Meet Deepak Paliwal, a man who risked his life to help Oxford experts develop the Covid-19 vaccine


At a time when the world is grappling with the coronavirus pandemic, a British citizen of Indian descent has decided to do his part and contribute to the development of the Covid-19 vaccine. Deepak Paliwal did not feel inhibited or thought about it before deciding to volunteer for a human trial for the coronavirus vaccine led by the University of Oxford.

In a BBC interview, Paliwal said he was still thinking about how he could contribute to the global fight against the coronavirus and decided to register as a volunteer for the human trial. He thought his brain was of no use, but his body could certainly help.

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Paliwal said he was informed of the trial on April 16 and went to one of the five centers in London for his preliminary examination and screening on April 26. His wife did not support his decision at first. He said he only informed his close friends and his wife of his decision.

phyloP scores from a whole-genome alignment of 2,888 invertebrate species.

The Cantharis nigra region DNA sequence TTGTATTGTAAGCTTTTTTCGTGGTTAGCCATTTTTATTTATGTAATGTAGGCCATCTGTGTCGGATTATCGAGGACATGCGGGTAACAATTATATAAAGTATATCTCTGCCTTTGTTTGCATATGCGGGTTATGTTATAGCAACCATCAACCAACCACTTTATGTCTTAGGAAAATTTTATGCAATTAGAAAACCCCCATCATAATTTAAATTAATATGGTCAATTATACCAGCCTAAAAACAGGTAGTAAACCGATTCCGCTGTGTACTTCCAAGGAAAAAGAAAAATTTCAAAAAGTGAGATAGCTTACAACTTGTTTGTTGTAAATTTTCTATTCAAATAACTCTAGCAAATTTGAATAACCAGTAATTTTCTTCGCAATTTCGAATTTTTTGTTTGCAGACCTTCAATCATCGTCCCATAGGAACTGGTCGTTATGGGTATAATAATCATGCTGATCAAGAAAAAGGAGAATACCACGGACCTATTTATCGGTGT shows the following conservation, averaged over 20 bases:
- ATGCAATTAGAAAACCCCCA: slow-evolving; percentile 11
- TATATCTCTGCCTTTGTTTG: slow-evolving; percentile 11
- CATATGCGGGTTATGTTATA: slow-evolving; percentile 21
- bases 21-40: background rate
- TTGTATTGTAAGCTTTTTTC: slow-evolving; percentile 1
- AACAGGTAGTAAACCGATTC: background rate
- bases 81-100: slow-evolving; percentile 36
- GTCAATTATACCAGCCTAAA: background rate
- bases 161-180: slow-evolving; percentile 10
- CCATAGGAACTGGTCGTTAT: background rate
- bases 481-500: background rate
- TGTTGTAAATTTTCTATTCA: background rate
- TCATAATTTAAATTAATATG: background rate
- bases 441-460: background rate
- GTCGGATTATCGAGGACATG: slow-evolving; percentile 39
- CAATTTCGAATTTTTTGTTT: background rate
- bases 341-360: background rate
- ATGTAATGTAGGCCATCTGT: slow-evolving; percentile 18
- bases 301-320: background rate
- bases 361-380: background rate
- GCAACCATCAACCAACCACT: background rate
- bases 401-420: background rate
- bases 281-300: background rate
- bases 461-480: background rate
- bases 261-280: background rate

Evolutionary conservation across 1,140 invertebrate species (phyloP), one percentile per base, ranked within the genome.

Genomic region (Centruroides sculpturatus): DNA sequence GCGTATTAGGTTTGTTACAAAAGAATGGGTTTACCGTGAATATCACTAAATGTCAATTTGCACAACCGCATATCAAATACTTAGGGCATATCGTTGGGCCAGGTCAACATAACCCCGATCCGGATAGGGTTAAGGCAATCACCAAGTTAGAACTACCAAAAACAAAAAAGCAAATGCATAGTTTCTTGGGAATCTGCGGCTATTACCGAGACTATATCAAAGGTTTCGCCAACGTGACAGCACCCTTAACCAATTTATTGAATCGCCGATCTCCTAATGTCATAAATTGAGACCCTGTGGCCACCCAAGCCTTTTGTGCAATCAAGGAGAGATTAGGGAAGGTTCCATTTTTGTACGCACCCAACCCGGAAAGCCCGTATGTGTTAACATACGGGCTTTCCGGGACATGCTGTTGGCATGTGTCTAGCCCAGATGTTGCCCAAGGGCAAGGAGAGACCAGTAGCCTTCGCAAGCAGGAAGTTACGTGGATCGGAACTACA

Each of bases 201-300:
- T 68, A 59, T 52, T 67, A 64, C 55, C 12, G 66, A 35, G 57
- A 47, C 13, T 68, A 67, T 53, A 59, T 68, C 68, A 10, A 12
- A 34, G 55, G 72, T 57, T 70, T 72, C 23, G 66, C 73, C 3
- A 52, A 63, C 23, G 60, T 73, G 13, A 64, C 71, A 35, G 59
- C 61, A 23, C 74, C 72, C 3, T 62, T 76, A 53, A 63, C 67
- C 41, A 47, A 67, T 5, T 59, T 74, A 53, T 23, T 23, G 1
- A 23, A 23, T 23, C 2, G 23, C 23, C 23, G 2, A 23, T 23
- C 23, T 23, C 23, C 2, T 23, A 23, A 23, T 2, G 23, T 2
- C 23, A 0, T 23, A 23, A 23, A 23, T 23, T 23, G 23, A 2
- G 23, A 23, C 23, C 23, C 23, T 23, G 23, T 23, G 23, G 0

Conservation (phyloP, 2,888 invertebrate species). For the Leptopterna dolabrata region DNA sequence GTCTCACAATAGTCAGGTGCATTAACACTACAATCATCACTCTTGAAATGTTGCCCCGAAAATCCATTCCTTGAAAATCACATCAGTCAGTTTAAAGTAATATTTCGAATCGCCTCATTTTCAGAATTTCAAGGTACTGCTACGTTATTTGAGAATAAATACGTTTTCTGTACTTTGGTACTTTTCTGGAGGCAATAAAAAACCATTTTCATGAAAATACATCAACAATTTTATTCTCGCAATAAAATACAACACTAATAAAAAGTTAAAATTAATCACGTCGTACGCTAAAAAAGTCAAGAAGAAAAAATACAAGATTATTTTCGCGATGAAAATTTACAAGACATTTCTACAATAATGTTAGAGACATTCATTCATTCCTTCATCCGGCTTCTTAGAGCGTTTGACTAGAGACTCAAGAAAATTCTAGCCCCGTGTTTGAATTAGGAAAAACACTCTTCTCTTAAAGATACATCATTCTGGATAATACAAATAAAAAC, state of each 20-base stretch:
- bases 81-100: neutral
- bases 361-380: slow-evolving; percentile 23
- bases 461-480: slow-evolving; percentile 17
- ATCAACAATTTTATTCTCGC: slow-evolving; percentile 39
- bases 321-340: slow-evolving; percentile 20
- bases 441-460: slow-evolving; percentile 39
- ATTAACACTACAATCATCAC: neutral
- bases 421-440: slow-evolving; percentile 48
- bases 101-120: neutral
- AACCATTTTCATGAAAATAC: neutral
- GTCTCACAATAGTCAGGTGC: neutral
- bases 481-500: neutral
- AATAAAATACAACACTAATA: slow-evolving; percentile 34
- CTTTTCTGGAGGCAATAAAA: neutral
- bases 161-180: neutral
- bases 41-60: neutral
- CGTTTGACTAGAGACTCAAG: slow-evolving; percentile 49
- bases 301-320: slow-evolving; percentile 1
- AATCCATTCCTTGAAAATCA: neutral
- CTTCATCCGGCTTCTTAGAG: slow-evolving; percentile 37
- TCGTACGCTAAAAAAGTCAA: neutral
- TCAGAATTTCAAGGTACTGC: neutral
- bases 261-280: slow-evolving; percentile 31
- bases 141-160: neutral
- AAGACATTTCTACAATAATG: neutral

Paliwal said his friends had played a huge role in supporting him. During the trial, he was informed of the various dangers he could face, the possibility of his fall or an organic insufficiency. He even read a report on a volunteer who died during the trial. But all this could discourage Paliwal in its determination.

Deepak Paliwal, 42, is from Jaipur, Rajasthan and lives with his wife in London, UK. After his trial was successful, his brave and courageous decision was greeted by his family, but his wife vowed never to let him experience anything similar.

Meanwhile, experts from the University of Oxford continue to test thousands of volunteers to quickly arrive at a Covid-19 vaccine.

Paliwal and many others like him steer the effort of researchers and scientists in a direction that is one step closer to a potential antidote to deadly contagion. Since its epidemic in the Chinese city of Wuhan last year, Covid-19 has infected more than 12 million people worldwide while more than 5 lakh people worldwide have lost their fight against infection until this day.


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